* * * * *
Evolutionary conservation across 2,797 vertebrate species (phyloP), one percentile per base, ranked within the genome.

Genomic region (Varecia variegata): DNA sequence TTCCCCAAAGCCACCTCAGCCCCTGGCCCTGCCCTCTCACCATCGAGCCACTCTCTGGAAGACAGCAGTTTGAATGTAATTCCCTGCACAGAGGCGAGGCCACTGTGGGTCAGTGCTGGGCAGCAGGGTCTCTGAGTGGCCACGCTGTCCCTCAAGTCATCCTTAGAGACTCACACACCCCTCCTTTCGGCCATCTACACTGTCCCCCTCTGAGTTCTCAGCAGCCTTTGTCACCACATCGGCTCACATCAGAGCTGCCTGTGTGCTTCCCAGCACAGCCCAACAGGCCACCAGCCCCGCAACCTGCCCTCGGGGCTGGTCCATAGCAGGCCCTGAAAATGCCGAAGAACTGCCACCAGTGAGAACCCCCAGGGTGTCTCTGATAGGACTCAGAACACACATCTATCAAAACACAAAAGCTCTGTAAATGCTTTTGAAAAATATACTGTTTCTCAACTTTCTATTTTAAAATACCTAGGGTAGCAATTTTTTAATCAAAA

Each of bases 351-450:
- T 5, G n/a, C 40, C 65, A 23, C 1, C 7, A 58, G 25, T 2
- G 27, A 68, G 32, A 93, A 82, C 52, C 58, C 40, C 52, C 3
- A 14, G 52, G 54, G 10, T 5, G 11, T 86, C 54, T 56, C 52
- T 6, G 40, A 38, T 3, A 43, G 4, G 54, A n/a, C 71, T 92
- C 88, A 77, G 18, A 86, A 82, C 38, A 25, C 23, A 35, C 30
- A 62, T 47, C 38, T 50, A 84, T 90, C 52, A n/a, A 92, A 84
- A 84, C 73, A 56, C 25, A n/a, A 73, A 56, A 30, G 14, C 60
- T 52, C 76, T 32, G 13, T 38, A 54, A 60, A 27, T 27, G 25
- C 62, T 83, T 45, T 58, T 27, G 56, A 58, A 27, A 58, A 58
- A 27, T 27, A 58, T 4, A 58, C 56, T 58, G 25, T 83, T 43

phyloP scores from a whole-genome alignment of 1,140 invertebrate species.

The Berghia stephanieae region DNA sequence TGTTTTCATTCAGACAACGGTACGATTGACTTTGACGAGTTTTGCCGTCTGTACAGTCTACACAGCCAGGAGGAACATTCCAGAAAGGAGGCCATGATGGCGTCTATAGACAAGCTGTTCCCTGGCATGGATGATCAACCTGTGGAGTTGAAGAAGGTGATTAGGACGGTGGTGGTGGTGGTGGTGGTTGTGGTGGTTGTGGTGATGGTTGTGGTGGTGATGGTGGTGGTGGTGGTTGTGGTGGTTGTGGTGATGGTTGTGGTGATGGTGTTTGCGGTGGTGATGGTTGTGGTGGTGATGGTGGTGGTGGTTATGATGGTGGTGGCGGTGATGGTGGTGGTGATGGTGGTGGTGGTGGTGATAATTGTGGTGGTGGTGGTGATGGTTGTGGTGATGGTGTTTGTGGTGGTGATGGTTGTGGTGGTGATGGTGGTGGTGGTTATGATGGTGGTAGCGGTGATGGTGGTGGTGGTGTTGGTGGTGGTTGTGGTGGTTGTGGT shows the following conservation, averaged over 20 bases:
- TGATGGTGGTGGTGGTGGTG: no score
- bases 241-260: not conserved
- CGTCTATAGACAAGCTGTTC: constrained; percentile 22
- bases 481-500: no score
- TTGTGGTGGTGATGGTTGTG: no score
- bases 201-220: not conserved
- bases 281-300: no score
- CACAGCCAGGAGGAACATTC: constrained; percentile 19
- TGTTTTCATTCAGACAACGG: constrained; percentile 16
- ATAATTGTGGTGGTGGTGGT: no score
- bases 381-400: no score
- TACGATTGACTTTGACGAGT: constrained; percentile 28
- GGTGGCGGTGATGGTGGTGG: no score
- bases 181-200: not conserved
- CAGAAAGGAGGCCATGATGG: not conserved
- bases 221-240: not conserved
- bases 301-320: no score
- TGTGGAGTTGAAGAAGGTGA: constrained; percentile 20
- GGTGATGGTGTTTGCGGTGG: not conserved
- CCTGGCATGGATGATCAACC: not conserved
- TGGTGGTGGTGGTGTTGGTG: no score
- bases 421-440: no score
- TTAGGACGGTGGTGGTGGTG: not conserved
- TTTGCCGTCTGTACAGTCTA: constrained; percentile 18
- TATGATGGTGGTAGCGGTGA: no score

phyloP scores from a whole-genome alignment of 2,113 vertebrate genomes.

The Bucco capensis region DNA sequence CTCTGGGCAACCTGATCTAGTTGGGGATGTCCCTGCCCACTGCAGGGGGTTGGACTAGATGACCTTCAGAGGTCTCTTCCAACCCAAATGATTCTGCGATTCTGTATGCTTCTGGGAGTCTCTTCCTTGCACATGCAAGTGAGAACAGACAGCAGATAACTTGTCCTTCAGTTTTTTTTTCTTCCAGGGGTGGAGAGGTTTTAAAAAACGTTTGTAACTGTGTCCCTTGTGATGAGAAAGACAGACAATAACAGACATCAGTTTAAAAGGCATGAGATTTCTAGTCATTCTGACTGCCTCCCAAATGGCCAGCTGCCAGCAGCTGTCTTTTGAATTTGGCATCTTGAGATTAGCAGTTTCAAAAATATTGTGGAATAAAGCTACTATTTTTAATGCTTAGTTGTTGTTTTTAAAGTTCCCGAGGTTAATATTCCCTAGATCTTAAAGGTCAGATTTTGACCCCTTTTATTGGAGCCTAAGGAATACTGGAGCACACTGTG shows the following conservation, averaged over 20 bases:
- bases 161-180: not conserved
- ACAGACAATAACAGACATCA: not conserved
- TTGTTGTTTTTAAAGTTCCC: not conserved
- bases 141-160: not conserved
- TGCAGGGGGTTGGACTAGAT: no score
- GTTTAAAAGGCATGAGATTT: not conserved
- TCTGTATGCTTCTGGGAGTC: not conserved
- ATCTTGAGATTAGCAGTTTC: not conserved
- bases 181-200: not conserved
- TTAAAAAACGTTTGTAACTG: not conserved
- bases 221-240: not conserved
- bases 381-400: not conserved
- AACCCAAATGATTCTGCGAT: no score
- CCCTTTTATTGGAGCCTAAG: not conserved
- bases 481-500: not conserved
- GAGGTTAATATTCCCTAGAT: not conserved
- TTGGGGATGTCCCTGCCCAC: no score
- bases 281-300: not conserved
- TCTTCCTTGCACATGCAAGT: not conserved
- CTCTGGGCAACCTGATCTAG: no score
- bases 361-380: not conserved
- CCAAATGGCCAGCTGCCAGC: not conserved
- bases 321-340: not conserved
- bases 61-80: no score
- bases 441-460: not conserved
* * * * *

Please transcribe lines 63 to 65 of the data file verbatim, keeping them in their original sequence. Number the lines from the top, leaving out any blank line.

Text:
- bases 361-380: not conserved
- CCAAATGGCCAGCTGCCAGC: not conserved
- bases 321-340: not conserved